The Journal of The DuPage County Bar Association

Back Issues > Vol. 11 (1998-99)

Arbitration of Employment Discrimination Claims
By Suzanne J. Schmitz

Arbitration of workplace disputes, increasingly common in recent years, offers benefits to employees and employers alike, provided that private arbitration programs implement safeguards to ensure impartial and fair dispute resolution processes. Arbitration of employment discrimination claims raises serious issues concerning waiver of civil rights and due process protections, limits on discovery and evidence, and potentially biased fact finders. Employees not protected by collective bargaining agreements are particularly vulnerable to accepting one-sided terms. Practitioners in the employment field and ADR providers are working diligently to implement safeguards to make arbitration attractive to all in the workplace.

This article focuses on the problems attending pre-dispute agreements for binding arbitration of disputes involving statutory rights and efforts to address these problems. It builds on the excellent overview of the use of ADR in the employment arena, described by Christine Godsil Cooper in the February, 1997, issue of DCBA Brief. Cooper describes the consensual approaches to dispute resolution, including mediation, that are alternatives to binding mandatory arbitration.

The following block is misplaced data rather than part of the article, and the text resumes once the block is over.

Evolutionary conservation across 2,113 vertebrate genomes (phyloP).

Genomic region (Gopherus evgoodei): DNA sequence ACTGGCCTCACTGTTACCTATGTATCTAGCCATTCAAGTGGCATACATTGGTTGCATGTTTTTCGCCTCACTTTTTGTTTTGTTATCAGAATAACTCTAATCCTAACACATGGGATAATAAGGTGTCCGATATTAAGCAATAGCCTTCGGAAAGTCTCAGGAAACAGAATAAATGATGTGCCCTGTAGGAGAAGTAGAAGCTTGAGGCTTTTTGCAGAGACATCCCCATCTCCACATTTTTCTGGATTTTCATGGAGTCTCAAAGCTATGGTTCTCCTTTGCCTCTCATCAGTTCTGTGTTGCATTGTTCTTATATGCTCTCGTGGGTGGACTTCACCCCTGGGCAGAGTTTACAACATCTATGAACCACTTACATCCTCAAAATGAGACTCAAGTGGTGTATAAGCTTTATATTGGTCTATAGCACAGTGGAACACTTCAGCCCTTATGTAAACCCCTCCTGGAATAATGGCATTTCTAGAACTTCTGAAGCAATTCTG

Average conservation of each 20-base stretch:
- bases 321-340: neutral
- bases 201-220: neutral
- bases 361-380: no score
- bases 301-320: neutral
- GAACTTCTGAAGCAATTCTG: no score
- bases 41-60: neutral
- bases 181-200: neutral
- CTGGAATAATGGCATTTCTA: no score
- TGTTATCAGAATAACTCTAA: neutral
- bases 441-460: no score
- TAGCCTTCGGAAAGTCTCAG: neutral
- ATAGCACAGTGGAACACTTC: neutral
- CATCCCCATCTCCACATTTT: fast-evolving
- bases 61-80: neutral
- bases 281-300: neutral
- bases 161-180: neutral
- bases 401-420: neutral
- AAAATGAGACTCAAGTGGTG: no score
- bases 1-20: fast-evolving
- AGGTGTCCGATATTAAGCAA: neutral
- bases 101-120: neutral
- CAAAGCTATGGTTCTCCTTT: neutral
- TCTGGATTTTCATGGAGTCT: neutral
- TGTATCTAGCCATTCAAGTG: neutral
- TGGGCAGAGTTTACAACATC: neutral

Arbitration involves submission of a dispute to a third party for a decision. Although arbitration decisions can be binding or non-binding, this article will address only binding arbitration decisions. In theory, parties make a deliberate choice to forego litigation and use arbitration to resolve their disputes. Having made this choice, parties are bound by the arbitrator’s decision, with court review limited to very narrow grounds for vacating an award.

Why Arbitration?